Murderer sentenced to 55 years


GREENFIELD — He took the witness stand silently, a photograph of her dangling from a lanyard around his neck. He unfolded the letter he’d written, and with a smack that reverberated across the quiet courtroom, slammed the paper down on the ledge in front of him and began to read.

The anger in Mike Kingsley’s voice was palpable as he addressed the man at the defendant’s table, the man a jury last month decided was guilty of murdering and robbing Kingsley’s younger sister, Patricia Dresser of Greenfield.

Kingsley asked the judge to be strict, to send the defendant — 21-year-old Spencer Spielman of Greenfield — to prison for as long as the law would allow. Spielman needs to sit for years and years to think about the evil things he’d done, Kingsley said. He needs time to learn to make good choices, he added.

Minutes later, the judge ordered Spielman to serve a 55-year sentence, the window of time advised by law for those convicted of murder, which carries a 65-year maximum.

Spielman will spend 50 years in an Indiana Department of Correction facility followed by five years on probation. The earliest he could be released is 2054, prosecutors said. He will be 58 years old.

The sentencing hearing Wednesday in Hancock County Superior Court 1 was brief, with only Kingsley speaking on behalf of Dresser’s family before Spielman read a statement aloud to ask for leniency.

Dresser’s friends found her dead inside her home in the Cricket Reel subdivision in Greenfield late on Oct. 13. They’d visited her home that evening to check on her after phone calls throughout the day went unanswered, officials said.

Relatives of the victim, who lived alone and worked in advertising in Shelbyville, immediately pointed to Spielman as a suspect, telling investigators the man had broken into Dresser’s home the day before the murder.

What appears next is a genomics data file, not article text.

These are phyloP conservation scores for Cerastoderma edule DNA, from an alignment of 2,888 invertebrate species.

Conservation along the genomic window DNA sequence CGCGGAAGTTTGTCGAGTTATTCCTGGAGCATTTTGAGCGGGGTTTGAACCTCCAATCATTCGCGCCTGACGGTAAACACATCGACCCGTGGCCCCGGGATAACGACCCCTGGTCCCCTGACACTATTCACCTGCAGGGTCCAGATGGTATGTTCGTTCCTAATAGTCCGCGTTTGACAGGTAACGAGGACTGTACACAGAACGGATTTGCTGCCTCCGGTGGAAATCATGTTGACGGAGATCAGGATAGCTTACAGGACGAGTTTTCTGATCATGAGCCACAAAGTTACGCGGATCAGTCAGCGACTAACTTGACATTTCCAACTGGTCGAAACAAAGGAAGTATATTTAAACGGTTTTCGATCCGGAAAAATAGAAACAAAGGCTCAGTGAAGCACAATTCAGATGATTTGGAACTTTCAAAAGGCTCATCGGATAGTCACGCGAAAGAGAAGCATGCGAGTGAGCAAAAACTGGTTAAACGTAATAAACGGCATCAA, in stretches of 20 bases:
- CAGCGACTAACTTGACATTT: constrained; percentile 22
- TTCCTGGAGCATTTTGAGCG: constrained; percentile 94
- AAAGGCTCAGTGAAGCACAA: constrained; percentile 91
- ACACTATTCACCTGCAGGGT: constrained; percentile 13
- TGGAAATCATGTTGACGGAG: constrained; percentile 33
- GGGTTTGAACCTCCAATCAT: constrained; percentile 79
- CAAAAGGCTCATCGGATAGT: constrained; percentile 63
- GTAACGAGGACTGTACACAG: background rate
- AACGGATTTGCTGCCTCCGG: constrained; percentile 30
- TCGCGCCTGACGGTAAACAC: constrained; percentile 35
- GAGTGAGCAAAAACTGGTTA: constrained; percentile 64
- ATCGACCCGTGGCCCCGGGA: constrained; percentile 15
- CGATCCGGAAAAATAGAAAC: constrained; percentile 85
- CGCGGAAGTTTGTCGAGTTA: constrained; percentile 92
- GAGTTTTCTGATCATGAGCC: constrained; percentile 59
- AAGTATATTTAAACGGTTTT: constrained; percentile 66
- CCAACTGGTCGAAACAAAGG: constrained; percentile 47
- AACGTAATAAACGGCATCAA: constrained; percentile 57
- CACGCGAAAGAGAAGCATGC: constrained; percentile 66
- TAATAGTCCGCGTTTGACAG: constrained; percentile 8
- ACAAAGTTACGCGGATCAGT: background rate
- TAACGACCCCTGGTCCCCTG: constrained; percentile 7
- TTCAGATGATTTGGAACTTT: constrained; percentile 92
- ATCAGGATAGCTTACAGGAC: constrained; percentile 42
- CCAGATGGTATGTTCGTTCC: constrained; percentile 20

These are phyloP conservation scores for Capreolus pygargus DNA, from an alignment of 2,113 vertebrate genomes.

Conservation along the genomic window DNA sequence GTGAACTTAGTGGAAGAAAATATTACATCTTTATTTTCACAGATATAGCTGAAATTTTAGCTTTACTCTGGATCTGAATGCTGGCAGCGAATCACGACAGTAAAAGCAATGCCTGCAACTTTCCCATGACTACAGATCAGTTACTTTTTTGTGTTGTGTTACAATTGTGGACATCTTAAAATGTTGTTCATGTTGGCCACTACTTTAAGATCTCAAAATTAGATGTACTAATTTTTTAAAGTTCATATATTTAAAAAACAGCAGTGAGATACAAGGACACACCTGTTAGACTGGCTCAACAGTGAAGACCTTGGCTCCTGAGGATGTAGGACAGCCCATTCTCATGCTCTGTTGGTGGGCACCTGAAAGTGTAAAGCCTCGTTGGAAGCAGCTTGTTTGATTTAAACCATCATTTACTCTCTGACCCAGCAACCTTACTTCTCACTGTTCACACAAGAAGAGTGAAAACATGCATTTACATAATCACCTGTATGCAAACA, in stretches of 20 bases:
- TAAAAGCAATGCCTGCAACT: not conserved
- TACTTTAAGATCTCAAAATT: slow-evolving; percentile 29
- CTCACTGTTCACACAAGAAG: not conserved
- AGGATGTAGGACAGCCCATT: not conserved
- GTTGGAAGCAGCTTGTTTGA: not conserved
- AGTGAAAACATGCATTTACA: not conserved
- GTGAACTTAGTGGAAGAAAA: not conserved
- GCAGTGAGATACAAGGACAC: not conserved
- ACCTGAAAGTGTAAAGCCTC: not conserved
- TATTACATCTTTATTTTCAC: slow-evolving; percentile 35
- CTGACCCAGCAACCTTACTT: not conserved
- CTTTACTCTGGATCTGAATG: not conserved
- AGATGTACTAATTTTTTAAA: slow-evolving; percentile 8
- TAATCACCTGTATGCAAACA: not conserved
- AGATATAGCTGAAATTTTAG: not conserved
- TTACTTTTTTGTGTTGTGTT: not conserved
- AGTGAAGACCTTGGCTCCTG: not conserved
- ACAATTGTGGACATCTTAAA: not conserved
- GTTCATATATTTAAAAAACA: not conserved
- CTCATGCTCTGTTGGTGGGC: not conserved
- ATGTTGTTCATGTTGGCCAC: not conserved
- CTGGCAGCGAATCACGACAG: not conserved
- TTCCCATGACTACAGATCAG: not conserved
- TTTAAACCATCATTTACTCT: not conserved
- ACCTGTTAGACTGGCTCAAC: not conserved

Spielman was found driving her stolen car the day after her body was found. He was taken into custody, and during questioning by Greenfield Police Department detectives, he admitted to harming Dresser, telling officers he’d wrapped the sash of the her bathrobe around her neck and pulled it tight.

But over and over again in the courtroom Wednesday, Spielman denied hurting Dresser, a family friend he said had taken him under her wing on more than one occasion.

She’d often helped, he said — gave him money when he needed it, helped him look for jobs and research college, invited him to stay when he had nowhere else to go.

“Why would I bite the hand that fed me?” Spielman said while reading his statement Wednesday. “I know you want justice for what happened, but I’m not Patty’s murderer.”

Spielman’s DNA was found on Dresser’s body: swabs of the victim’s fingertips were taken at her autopsy and later tested at the Indiana State Police Crime Lab.

Police say Spielman used the sash of Dresser’s bathrobe she was wearing to strangle her to death. A pathologist confirmed during the seven-day trial that Dresser died from asphyxiation and told jurors that markings found around Dresser’s neck matched the width of the sash.

Throughout the trial, prosecutors tried to convince jurors that robbery was the motive for the murder; Spielman stole her car and a television from her home, items that were later recovered by police, they say.

Speaking from the witness stand Wednesday, Dresser’s brother said he found Spielman’s greediness despicable.

“You took her life for a car and flippin’ TV,” Kingsley said. “You are a self-centered individual who only cares about what benefits you at the time.”

At one point during his remarks, Kingsley pointed to the photograph hanging around his neck.

It was a picture of a younger Dresser, he told the crowd of onlookers.

And though they all knew her as Patricia, maybe “Patty” to some, he always called her MeMe — a nickname she got as a child because of her eagerness to always be included in games and family outings, Kingsley said.

She was his baby sister. The beloved aunt of his college-aged daughter. The mother to two grown boys.

Remember her, Kingsley urged Spielman. Remember her name.

“I don’t forgive you. Yet.” Kingsley said.